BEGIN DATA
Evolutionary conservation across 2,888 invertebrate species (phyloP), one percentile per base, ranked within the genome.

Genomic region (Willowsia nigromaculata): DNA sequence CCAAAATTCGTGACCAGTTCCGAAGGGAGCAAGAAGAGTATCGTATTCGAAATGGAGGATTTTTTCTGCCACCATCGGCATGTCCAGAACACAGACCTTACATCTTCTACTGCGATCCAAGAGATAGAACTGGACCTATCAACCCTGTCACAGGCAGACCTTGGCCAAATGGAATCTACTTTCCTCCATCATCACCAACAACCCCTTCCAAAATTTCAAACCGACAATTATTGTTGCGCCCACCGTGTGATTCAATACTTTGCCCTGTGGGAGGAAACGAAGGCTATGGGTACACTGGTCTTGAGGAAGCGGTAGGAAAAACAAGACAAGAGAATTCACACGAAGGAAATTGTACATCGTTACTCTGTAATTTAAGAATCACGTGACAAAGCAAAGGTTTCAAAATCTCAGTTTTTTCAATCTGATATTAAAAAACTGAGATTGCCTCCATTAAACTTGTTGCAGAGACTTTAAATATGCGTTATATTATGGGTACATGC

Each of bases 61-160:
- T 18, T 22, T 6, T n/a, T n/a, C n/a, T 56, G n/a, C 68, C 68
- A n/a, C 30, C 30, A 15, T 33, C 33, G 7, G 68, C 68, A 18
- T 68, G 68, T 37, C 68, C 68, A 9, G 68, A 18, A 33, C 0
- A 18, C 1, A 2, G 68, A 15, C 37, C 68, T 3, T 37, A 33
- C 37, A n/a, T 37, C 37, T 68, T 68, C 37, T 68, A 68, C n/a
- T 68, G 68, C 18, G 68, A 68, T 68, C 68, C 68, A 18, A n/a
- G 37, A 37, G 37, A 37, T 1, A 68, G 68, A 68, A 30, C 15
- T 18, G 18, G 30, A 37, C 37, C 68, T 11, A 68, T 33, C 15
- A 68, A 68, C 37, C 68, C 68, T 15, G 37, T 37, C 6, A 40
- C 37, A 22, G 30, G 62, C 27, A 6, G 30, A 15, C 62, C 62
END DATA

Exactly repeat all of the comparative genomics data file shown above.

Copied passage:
Evolutionary conservation across 2,888 invertebrate species (phyloP), one percentile per base, ranked within the genome.

Genomic region (Willowsia nigromaculata): DNA sequence CCAAAATTCGTGACCAGTTCCGAAGGGAGCAAGAAGAGTATCGTATTCGAAATGGAGGATTTTTTCTGCCACCATCGGCATGTCCAGAACACAGACCTTACATCTTCTACTGCGATCCAAGAGATAGAACTGGACCTATCAACCCTGTCACAGGCAGACCTTGGCCAAATGGAATCTACTTTCCTCCATCATCACCAACAACCCCTTCCAAAATTTCAAACCGACAATTATTGTTGCGCCCACCGTGTGATTCAATACTTTGCCCTGTGGGAGGAAACGAAGGCTATGGGTACACTGGTCTTGAGGAAGCGGTAGGAAAAACAAGACAAGAGAATTCACACGAAGGAAATTGTACATCGTTACTCTGTAATTTAAGAATCACGTGACAAAGCAAAGGTTTCAAAATCTCAGTTTTTTCAATCTGATATTAAAAAACTGAGATTGCCTCCATTAAACTTGTTGCAGAGACTTTAAATATGCGTTATATTATGGGTACATGC

Each of bases 61-160:
- T 18, T 22, T 6, T n/a, T n/a, C n/a, T 56, G n/a, C 68, C 68
- A n/a, C 30, C 30, A 15, T 33, C 33, G 7, G 68, C 68, A 18
- T 68, G 68, T 37, C 68, C 68, A 9, G 68, A 18, A 33, C 0
- A 18, C 1, A 2, G 68, A 15, C 37, C 68, T 3, T 37, A 33
- C 37, A n/a, T 37, C 37, T 68, T 68, C 37, T 68, A 68, C n/a
- T 68, G 68, C 18, G 68, A 68, T 68, C 68, C 68, A 18, A n/a
- G 37, A 37, G 37, A 37, T 1, A 68, G 68, A 68, A 30, C 15
- T 18, G 18, G 30, A 37, C 37, C 68, T 11, A 68, T 33, C 15
- A 68, A 68, C 37, C 68, C 68, T 15, G 37, T 37, C 6, A 40
- C 37, A 22, G 30, G 62, C 27, A 6, G 30, A 15, C 62, C 62